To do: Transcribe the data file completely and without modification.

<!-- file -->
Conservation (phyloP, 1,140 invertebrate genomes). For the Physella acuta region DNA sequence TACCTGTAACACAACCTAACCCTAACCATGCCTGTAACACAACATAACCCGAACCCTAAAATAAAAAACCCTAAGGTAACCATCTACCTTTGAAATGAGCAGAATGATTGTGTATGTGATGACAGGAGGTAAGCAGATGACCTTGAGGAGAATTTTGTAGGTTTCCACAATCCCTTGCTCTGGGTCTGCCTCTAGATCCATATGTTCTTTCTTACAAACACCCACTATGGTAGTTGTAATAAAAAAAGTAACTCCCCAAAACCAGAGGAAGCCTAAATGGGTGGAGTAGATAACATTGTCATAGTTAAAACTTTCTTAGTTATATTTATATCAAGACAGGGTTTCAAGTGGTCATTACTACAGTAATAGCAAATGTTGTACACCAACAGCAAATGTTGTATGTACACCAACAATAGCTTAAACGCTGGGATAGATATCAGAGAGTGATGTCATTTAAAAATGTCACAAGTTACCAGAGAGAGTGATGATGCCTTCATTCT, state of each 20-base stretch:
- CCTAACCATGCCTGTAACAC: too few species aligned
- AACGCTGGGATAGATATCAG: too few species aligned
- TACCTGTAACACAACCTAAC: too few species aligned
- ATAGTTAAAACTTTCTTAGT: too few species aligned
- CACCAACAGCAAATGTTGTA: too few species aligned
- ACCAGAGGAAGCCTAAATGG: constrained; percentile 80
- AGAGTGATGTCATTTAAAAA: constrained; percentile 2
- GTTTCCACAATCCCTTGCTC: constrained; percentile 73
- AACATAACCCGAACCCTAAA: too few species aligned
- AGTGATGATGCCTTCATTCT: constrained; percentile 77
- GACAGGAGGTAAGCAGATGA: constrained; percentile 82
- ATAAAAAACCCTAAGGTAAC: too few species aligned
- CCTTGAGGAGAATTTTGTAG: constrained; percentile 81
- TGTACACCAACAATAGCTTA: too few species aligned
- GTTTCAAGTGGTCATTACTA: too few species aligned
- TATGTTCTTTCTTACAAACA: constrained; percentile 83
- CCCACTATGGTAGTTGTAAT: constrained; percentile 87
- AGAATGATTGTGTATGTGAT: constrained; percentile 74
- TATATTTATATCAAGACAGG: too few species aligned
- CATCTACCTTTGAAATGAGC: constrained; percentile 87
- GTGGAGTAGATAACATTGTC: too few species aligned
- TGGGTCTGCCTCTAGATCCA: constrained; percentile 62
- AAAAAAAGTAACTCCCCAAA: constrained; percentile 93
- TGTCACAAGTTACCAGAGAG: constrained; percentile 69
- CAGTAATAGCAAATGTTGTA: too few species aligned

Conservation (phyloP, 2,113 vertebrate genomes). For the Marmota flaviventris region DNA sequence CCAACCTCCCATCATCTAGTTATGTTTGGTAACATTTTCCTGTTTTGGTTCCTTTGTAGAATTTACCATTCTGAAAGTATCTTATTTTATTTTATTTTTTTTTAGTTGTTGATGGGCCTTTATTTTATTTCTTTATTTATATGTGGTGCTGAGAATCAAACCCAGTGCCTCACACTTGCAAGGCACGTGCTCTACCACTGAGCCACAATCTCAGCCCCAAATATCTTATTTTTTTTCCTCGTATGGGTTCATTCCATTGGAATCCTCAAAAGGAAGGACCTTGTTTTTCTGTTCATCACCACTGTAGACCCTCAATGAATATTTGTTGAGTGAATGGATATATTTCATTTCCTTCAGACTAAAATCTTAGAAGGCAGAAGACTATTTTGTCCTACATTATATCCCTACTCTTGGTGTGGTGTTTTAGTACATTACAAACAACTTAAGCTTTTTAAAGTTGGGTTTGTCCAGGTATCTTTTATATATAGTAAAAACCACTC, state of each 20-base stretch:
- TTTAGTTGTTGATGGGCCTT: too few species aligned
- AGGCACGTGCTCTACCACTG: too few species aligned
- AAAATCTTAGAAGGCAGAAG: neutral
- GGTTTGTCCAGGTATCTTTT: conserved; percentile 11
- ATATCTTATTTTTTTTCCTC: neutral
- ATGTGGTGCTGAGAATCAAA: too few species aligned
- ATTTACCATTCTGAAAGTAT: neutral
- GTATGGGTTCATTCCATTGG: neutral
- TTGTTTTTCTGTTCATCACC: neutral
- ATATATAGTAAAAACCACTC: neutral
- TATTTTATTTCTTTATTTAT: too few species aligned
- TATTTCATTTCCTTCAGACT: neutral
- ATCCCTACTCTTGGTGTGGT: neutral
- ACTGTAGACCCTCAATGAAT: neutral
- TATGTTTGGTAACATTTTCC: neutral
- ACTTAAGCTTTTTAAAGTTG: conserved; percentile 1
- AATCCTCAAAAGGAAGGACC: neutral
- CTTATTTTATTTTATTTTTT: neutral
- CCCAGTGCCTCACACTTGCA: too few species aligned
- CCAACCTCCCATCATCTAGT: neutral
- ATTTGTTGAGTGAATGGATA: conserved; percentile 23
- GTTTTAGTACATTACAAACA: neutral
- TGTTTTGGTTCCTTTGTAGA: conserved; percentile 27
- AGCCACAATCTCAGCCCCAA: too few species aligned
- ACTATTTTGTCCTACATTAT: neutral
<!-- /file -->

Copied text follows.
Conservation (phyloP, 1,140 invertebrate genomes). For the Physella acuta region DNA sequence TACCTGTAACACAACCTAACCCTAACCATGCCTGTAACACAACATAACCCGAACCCTAAAATAAAAAACCCTAAGGTAACCATCTACCTTTGAAATGAGCAGAATGATTGTGTATGTGATGACAGGAGGTAAGCAGATGACCTTGAGGAGAATTTTGTAGGTTTCCACAATCCCTTGCTCTGGGTCTGCCTCTAGATCCATATGTTCTTTCTTACAAACACCCACTATGGTAGTTGTAATAAAAAAAGTAACTCCCCAAAACCAGAGGAAGCCTAAATGGGTGGAGTAGATAACATTGTCATAGTTAAAACTTTCTTAGTTATATTTATATCAAGACAGGGTTTCAAGTGGTCATTACTACAGTAATAGCAAATGTTGTACACCAACAGCAAATGTTGTATGTACACCAACAATAGCTTAAACGCTGGGATAGATATCAGAGAGTGATGTCATTTAAAAATGTCACAAGTTACCAGAGAGAGTGATGATGCCTTCATTCT, state of each 20-base stretch:
- CCTAACCATGCCTGTAACAC: too few species aligned
- AACGCTGGGATAGATATCAG: too few species aligned
- TACCTGTAACACAACCTAAC: too few species aligned
- ATAGTTAAAACTTTCTTAGT: too few species aligned
- CACCAACAGCAAATGTTGTA: too few species aligned
- ACCAGAGGAAGCCTAAATGG: constrained; percentile 80
- AGAGTGATGTCATTTAAAAA: constrained; percentile 2
- GTTTCCACAATCCCTTGCTC: constrained; percentile 73
- AACATAACCCGAACCCTAAA: too few species aligned
- AGTGATGATGCCTTCATTCT: constrained; percentile 77
- GACAGGAGGTAAGCAGATGA: constrained; percentile 82
- ATAAAAAACCCTAAGGTAAC: too few species aligned
- CCTTGAGGAGAATTTTGTAG: constrained; percentile 81
- TGTACACCAACAATAGCTTA: too few species aligned
- GTTTCAAGTGGTCATTACTA: too few species aligned
- TATGTTCTTTCTTACAAACA: constrained; percentile 83
- CCCACTATGGTAGTTGTAAT: constrained; percentile 87
- AGAATGATTGTGTATGTGAT: constrained; percentile 74
- TATATTTATATCAAGACAGG: too few species aligned
- CATCTACCTTTGAAATGAGC: constrained; percentile 87
- GTGGAGTAGATAACATTGTC: too few species aligned
- TGGGTCTGCCTCTAGATCCA: constrained; percentile 62
- AAAAAAAGTAACTCCCCAAA: constrained; percentile 93
- TGTCACAAGTTACCAGAGAG: constrained; percentile 69
- CAGTAATAGCAAATGTTGTA: too few species aligned

Conservation (phyloP, 2,113 vertebrate genomes). For the Marmota flaviventris region DNA sequence CCAACCTCCCATCATCTAGTTATGTTTGGTAACATTTTCCTGTTTTGGTTCCTTTGTAGAATTTACCATTCTGAAAGTATCTTATTTTATTTTATTTTTTTTTAGTTGTTGATGGGCCTTTATTTTATTTCTTTATTTATATGTGGTGCTGAGAATCAAACCCAGTGCCTCACACTTGCAAGGCACGTGCTCTACCACTGAGCCACAATCTCAGCCCCAAATATCTTATTTTTTTTCCTCGTATGGGTTCATTCCATTGGAATCCTCAAAAGGAAGGACCTTGTTTTTCTGTTCATCACCACTGTAGACCCTCAATGAATATTTGTTGAGTGAATGGATATATTTCATTTCCTTCAGACTAAAATCTTAGAAGGCAGAAGACTATTTTGTCCTACATTATATCCCTACTCTTGGTGTGGTGTTTTAGTACATTACAAACAACTTAAGCTTTTTAAAGTTGGGTTTGTCCAGGTATCTTTTATATATAGTAAAAACCACTC, state of each 20-base stretch:
- TTTAGTTGTTGATGGGCCTT: too few species aligned
- AGGCACGTGCTCTACCACTG: too few species aligned
- AAAATCTTAGAAGGCAGAAG: neutral
- GGTTTGTCCAGGTATCTTTT: conserved; percentile 11
- ATATCTTATTTTTTTTCCTC: neutral
- ATGTGGTGCTGAGAATCAAA: too few species aligned
- ATTTACCATTCTGAAAGTAT: neutral
- GTATGGGTTCATTCCATTGG: neutral
- TTGTTTTTCTGTTCATCACC: neutral
- ATATATAGTAAAAACCACTC: neutral
- TATTTTATTTCTTTATTTAT: too few species aligned
- TATTTCATTTCCTTCAGACT: neutral
- ATCCCTACTCTTGGTGTGGT: neutral
- ACTGTAGACCCTCAATGAAT: neutral
- TATGTTTGGTAACATTTTCC: neutral
- ACTTAAGCTTTTTAAAGTTG: conserved; percentile 1
- AATCCTCAAAAGGAAGGACC: neutral
- CTTATTTTATTTTATTTTTT: neutral
- CCCAGTGCCTCACACTTGCA: too few species aligned
- CCAACCTCCCATCATCTAGT: neutral
- ATTTGTTGAGTGAATGGATA: conserved; percentile 23
- GTTTTAGTACATTACAAACA: neutral
- TGTTTTGGTTCCTTTGTAGA: conserved; percentile 27
- AGCCACAATCTCAGCCCCAA: too few species aligned
- ACTATTTTGTCCTACATTAT: neutral